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- Open Access

# Efficient calculation of heterogeneous non-equilibrium statistics in coupled firing-rate models

- Cheng Ly
^{1}Email authorView ORCID ID profile, - Woodrow L. Shew
^{2}and - Andrea K. Barreiro
^{3}

**9**:2

https://doi.org/10.1186/s13408-019-0070-7

© The Author(s) 2019

**Received:**4 February 2019**Accepted:**28 April 2019**Published:**9 May 2019

## Abstract

Understanding nervous system function requires careful study of transient (non-equilibrium) neural response to rapidly changing, noisy input from the outside world. Such neural response results from dynamic interactions among multiple, heterogeneous brain regions. Realistic modeling of these large networks requires enormous computational resources, especially when high-dimensional parameter spaces are considered. By assuming quasi-steady-state activity, one can neglect the complex temporal dynamics; however, in many cases the quasi-steady-state assumption fails. Here, we develop a new reduction method for a general heterogeneous firing-rate model receiving background correlated noisy inputs that accurately handles highly non-equilibrium statistics and interactions of heterogeneous cells. Our method involves solving an efficient set of nonlinear ODEs, rather than time-consuming Monte Carlo simulations or high-dimensional PDEs, and it captures the entire set of first and second order statistics while allowing significant heterogeneity in all model parameters.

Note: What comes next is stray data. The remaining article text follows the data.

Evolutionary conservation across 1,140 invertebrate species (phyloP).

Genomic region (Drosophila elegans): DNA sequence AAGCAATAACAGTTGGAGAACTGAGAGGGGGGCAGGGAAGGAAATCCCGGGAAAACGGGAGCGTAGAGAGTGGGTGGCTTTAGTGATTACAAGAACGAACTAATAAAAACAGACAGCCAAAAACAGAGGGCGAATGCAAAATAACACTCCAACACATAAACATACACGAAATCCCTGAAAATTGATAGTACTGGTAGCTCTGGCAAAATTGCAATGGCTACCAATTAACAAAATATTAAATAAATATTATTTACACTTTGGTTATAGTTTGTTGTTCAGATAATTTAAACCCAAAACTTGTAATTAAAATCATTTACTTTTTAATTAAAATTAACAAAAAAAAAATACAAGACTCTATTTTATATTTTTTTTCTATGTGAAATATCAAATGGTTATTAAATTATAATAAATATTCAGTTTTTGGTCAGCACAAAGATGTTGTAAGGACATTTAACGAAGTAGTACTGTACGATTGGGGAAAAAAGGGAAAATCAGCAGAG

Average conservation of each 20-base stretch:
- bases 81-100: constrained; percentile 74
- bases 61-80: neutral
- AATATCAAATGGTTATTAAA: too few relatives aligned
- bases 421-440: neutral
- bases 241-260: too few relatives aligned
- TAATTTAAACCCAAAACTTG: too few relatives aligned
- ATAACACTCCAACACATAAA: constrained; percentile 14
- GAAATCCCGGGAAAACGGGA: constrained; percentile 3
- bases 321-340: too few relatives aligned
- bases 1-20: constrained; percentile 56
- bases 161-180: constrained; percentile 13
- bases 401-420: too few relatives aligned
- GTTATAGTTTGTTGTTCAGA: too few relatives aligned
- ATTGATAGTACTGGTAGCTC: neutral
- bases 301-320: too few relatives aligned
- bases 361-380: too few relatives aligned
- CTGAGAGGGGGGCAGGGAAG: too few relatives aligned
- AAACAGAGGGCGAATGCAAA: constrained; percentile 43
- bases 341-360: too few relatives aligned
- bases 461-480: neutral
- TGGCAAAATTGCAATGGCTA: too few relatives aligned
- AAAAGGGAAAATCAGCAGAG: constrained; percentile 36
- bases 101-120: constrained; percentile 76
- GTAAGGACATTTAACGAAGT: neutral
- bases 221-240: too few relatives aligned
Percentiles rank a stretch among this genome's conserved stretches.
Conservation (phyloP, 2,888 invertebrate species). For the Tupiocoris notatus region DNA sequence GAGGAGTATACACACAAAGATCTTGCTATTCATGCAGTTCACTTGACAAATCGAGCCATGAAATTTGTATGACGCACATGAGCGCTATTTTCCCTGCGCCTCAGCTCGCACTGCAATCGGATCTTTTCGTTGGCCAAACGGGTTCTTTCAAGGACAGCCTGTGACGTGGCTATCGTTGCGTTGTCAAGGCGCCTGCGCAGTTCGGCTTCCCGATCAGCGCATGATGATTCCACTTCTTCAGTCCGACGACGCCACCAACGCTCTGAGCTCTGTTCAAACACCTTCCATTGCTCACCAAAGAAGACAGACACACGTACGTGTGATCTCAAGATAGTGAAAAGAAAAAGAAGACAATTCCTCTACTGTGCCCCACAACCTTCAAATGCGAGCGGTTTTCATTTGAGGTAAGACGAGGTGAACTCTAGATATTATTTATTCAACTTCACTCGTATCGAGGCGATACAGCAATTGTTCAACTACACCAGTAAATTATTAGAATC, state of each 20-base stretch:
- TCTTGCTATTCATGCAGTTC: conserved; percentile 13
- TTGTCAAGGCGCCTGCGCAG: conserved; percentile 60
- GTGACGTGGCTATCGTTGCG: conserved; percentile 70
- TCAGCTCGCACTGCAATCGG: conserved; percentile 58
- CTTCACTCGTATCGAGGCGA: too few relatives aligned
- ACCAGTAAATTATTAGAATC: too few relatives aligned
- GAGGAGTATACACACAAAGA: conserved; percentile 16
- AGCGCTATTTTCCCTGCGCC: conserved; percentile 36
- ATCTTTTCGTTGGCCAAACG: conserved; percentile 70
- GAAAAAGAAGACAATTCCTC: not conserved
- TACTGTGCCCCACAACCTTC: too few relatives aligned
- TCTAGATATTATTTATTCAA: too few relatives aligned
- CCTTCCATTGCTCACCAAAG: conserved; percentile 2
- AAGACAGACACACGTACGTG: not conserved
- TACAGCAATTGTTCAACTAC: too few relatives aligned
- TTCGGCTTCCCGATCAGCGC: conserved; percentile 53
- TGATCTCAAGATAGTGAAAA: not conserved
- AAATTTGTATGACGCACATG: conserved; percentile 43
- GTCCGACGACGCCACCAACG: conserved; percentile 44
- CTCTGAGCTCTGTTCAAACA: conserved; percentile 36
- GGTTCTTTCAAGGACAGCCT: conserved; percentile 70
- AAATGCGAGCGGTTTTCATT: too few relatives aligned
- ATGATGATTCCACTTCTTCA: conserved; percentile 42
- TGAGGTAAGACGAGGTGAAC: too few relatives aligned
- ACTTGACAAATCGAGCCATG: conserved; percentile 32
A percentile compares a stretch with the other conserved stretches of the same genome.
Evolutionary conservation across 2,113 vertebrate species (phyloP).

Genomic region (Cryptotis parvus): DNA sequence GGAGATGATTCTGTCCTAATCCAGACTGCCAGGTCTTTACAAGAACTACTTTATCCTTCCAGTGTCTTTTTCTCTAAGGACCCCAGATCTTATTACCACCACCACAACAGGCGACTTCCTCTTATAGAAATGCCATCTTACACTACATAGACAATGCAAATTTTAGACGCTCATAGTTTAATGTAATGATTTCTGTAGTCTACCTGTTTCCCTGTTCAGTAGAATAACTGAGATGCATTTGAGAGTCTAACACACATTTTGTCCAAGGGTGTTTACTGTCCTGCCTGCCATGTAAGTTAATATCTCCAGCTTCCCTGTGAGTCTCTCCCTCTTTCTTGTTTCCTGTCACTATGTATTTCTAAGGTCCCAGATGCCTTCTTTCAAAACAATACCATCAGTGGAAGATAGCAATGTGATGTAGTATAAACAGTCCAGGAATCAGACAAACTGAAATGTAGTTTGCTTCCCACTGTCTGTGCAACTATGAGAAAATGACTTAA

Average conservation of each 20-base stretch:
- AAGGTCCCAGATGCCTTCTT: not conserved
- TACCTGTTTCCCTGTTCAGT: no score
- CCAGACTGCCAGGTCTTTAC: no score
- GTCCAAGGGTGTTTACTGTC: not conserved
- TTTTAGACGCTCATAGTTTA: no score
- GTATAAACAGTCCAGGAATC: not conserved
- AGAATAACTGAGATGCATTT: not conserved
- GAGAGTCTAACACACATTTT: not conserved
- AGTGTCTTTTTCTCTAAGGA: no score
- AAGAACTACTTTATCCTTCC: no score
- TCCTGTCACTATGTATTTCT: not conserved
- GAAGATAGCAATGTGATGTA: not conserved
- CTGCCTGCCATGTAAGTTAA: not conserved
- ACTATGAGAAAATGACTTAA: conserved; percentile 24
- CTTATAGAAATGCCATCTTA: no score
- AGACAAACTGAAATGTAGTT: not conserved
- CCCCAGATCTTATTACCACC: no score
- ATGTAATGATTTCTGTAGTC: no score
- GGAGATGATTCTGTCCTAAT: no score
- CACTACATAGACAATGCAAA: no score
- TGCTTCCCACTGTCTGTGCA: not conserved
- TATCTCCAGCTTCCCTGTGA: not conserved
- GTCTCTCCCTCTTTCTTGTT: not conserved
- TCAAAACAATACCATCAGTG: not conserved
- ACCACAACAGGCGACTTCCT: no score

## Keywords

- Neural network model
- Reduction method
- Non-equilibrium statistics
- Heterogeneity

## 1 Introduction

Advances in neural recording technologies have enabled experimentalists to simultaneously measure activity across different regions with cellular resolution [1–4]. However, it is still a technical challenge to measure the many biophysical parameters that govern this multi-region activity. This challenge is exacerbated by the fact that cortical neurons are heterogeneous (i.e., parameters vary across cells) [5] and have significant trial-to-trial noise [6]. Given these features, computational modeling of neural networks often requires exploration of a high-dimensional parameter space and lengthy, time-consuming Monte Carlo simulations. Thus, efficient methods to simulate [7] or approximate network statistics [8] are needed. Aside from computational benefits, streamlined equations for network activity offer potential benefits for mathematical analysis.